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Contributions of phonological memory, language comprehension and hearing to the expressive language of adolescents and young adults with Down syndrome

Authors


Glynis Laws, Department of Experimental Psychology, University of Oxford, South Parks Road, Oxford OX1 3DU, UK; Tel: +44 (0)1865 271334; Fax: +44(0)1865 281255; Email: glynis.laws@psy.ox.ac.uk

Abstract

Background:  Expressive language constitutes a major challenge to the development of individuals with Down syndrome. This paper investigates the relationships between expressive language abilities, language comprehension and the deficits in verbal short-term memory and hearing which are also associated with the syndrome.

Methods:  Tests of nonverbal ability, expressive language, verbal short-term memory, visuo-spatial memory, language comprehension and hearing were administered.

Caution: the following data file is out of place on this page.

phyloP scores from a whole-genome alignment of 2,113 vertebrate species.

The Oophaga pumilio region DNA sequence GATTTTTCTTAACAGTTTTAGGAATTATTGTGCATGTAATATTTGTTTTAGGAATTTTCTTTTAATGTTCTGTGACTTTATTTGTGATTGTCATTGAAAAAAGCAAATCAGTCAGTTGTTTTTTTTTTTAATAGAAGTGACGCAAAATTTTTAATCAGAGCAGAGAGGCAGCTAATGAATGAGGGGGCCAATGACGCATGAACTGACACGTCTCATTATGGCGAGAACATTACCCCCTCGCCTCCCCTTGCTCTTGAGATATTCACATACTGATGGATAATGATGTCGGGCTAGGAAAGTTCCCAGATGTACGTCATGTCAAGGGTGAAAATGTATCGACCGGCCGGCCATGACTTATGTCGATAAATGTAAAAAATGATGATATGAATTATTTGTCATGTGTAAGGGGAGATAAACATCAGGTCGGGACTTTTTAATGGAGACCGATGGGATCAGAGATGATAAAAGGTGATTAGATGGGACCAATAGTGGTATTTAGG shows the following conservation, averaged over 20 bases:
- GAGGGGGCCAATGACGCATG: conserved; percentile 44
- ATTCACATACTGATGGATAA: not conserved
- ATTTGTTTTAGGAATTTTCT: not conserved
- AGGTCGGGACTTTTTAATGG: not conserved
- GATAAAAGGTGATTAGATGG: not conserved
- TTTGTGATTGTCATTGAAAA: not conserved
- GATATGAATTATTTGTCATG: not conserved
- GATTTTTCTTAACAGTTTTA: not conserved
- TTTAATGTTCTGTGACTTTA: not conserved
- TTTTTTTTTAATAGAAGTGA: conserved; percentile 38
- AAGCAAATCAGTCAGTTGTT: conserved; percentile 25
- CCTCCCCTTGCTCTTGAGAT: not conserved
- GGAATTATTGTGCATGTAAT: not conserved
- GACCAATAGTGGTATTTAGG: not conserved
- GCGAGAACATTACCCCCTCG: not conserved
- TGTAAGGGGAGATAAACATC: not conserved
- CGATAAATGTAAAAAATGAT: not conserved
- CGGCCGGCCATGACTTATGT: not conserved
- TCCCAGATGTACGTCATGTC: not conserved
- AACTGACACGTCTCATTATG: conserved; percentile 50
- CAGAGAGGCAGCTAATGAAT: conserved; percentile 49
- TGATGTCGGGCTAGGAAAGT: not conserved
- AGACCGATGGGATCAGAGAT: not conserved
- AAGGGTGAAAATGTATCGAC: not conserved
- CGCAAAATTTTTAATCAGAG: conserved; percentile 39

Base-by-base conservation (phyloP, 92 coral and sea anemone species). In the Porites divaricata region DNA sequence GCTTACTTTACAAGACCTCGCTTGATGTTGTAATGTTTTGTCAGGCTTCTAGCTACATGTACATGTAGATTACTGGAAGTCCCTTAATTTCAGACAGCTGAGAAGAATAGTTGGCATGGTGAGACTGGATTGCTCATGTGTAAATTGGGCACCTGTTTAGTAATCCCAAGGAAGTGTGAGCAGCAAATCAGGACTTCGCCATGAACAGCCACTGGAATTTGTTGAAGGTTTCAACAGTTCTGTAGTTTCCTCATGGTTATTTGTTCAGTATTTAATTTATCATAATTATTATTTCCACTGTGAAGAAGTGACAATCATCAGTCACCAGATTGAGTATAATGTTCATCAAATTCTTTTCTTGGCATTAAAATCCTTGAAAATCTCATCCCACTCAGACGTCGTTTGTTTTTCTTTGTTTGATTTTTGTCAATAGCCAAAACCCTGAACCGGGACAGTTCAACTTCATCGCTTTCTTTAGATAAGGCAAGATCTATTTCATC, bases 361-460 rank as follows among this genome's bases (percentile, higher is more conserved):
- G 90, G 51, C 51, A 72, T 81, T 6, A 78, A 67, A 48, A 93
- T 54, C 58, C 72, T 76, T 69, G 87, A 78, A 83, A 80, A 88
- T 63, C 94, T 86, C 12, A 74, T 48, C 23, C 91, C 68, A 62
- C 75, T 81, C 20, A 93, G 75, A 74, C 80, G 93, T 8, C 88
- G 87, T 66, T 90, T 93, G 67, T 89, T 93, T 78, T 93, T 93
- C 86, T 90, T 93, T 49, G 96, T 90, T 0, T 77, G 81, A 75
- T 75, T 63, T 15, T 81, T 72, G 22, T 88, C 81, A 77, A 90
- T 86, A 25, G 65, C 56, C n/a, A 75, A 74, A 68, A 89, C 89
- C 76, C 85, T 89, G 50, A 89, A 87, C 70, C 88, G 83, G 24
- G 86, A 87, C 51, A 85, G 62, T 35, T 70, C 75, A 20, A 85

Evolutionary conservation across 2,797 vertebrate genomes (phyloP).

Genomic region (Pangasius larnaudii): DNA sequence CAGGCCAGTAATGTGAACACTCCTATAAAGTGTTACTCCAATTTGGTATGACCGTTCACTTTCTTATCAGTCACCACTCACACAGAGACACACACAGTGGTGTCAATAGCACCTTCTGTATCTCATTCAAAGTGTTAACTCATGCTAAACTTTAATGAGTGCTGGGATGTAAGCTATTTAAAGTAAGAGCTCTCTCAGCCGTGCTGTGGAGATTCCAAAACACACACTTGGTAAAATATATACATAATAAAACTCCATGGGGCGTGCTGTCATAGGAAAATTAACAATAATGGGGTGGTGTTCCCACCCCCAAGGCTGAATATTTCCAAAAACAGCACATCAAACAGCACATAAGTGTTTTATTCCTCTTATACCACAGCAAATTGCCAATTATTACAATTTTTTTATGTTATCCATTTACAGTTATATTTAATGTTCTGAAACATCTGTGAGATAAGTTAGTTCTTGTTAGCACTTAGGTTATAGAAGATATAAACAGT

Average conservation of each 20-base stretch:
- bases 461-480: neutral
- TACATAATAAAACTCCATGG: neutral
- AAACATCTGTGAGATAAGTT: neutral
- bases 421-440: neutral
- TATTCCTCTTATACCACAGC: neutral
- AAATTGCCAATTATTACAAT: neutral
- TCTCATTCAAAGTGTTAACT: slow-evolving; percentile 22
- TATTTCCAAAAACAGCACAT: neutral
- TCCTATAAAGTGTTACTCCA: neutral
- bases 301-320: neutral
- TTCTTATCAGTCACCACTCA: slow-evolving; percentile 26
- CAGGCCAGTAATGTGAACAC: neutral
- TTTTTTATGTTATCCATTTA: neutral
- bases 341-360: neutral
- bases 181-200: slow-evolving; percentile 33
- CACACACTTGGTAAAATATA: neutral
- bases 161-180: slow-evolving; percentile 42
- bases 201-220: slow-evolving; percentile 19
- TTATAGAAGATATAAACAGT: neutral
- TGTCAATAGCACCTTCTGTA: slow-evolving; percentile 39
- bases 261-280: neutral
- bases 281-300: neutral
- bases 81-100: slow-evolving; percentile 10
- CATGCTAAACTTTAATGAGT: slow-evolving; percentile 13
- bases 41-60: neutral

Results:  Phonological memory, measured by nonword repetition, was significantly correlated with expressive language abilities measured by MLU and sentence recall. Adjusting for word repetition skills did not reduce this correlation, suggesting that the relationship did not depend on the fact that both tests required spoken output. Hearing did not contribute significantly to expressive language scores of participants who provided an intelligible narrative. However, level of hearing loss as well as other language and memory measures did differentiate these participants from those who were unable to produce an intelligible narrative.

Conclusion:  Phonological memory was closely associated with the expressive language abilities of individuals with Down syndrome. Hearing loss appeared to be less closely related except that individuals with uncorrected mild to moderate hearing loss had difficulty with the narrative task. Further research is necessary to establish the nature of these relationships.

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